Throughout the coronavirus pandemic, Passamaquoddy elder Sarah Stanley has worried about getting her grandchildren sick if she ends up being exposed to the virus. She now feels “100 percent safer” but still worries about venturing beyond home.
The difference now is that the 61-year-old from Pleasant Point was vaccinated at the tribe’s health center. The clinic had her on file as a patient with underlying health conditions and called her directly. There was no need to jockey for an appointment or navigate a website for hours, as many other older Mainers did when eligibility opened up.
“I would have done anything to get vaccinated,” Stanley said. “I’m really grateful that I did not have to try and go anywhere for it. I’m grateful to them.”
That close connection to their communities may be one of the reasons why three of the five tribal clinics in Maine have opened up doses to all people over age 16 while largely following a similar age-based strategy that the state has used. At least two are outpacing the state now and their effort could be a preview of Maine’s move to universal eligibility planned for April 19.
The Penobscot Nation, the Passamaquoddy at Pleasant Point and Indian Township and the Aroostook Band of Micmacs had collectively gotten 6,750 doses as of Tuesday with over half going to the Penobscots. They get their doses from the federal Indian Health Service. The Maliseets are supplied by the state and have gotten enough doses for 400 people, the Maine Center for Disease Control and Prevention said.
The efforts are now in high gear. The Micmacs have fully vaccinated 40 percent of the populations served by their health clinics, which includes tribe members and non-members alike, while the Penobscots are around 20 percent. Nearly 16 percent of Mainers were fully vaccinated as of Friday, according to the Maine CDC.
Tribes are coordinating as well. The Penobscot Nation announced on Wednesday it would be opening daily clinics up to members from any tribe or non-natives of an eligible household after receiving 600 more doses than expected. An agreement with the Passamaquoddy tribes and the Micmac allows them to store Pfizer vaccine in an ultra-cold freezer at the Penobscot Nation’s health center and access the doses as needed.
The tribes have mostly followed federal CDC guidelines, vaccinating health care workers and older people first. Candy Henderly, director of the Penobscot clinic, said they have made small adjustments as necessary and felt it was important to think of their community as those who interact with the tribe regularly, rather than just registered members.
“It would not make sense to exclude a rather large portion of the community who could potentially expose the Penobscot tribe to COVID,” she said.
Tribes in Maine avoided seeing large numbers of cases for months as the pandemic disproportionately affected American Indians and Alaskan Natives. That was likely due to a couple of factors: Tribes had their employees work from home for a period of time and the Penobscot and Passamaquoddy tribes closed reservations to outsiders. Local health providers began delivering goods to vulnerable elders to limit outings.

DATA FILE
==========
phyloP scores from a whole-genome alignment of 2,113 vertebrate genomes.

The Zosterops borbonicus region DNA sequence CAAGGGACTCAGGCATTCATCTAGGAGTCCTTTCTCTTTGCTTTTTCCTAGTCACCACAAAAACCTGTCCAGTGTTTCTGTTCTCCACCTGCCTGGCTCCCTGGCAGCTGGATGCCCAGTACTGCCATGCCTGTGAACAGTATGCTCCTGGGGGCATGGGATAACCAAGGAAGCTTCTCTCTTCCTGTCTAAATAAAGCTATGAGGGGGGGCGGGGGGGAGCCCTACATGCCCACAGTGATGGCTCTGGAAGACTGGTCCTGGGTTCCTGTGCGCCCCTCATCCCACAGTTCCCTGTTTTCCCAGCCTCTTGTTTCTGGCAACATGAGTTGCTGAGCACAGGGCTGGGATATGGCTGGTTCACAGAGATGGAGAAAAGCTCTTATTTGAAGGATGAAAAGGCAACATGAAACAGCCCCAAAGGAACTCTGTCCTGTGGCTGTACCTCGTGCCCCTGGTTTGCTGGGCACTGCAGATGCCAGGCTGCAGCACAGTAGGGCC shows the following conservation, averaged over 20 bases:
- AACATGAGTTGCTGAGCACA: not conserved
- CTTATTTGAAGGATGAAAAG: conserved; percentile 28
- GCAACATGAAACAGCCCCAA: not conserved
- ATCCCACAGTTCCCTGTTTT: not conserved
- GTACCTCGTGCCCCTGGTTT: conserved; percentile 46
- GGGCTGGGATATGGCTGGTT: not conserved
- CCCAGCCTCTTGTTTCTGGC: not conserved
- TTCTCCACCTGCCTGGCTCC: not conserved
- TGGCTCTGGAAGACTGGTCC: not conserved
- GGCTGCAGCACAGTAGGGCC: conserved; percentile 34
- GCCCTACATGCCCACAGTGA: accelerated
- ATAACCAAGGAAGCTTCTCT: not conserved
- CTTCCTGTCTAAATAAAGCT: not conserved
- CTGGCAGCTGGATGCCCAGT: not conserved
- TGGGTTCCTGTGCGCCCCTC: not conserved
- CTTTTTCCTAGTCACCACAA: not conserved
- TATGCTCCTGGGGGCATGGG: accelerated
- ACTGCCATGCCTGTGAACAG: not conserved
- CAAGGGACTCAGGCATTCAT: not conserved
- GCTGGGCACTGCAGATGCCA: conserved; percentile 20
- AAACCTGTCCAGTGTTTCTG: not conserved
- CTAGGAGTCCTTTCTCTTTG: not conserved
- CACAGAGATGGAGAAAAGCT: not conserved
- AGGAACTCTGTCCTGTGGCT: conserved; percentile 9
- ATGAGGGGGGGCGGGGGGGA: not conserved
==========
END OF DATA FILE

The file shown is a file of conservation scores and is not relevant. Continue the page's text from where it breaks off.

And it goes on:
Like other tribes, their populations have high rates of comorbidities that make them more vulnerable to the virus. Many often live in multi-generational households with elders. In June, only three positive cases among people who self-reported as American Indian or Alaskan Native people had been recorded in the state. As of Thursday, that was up to 142, state data showed.
It is difficult to say how many of those cases are on tribal lands, as not all tribal members get their health care through the Indian Health Service-affiliated clinics or live on reservations. A person is also not required to report their race to get tested, and not every provider asks for it, something that is challenging Maine’s ability to gauge racial disparities in vaccine access.
The Micmacs have received all the doses they needed to vaccinate the population the clinic serves, said Theresa Cochran, the tribe’s health administrator. Natives are the priority, but the tribe is also offering vaccines to daycare providers for the tribe and caretakers of families who are not members. The tribe has a call list of people interested in getting vaccinated.
“The ultimate goal is to not waste doses,” Cochran said.
There are still hurdles. Tribes are seeing some vaccine hesitancy among younger members. Elizabeth Neptune, the health director for the Passamaquoddy Pleasant Point Health Center, said concerns range from misinformation about vaccines affecting fertility to conspiracies, as well as how quickly the vaccines were developed. She was not sure how to counteract those myths, but hoped hesitancy would be outweighed by the greater good vaccination could do for the community.
“We want to encourage people to come in and get vaccinated because it’s the right thing to do,” she said. “We want them to protect the folks who cannot be vaccinated.”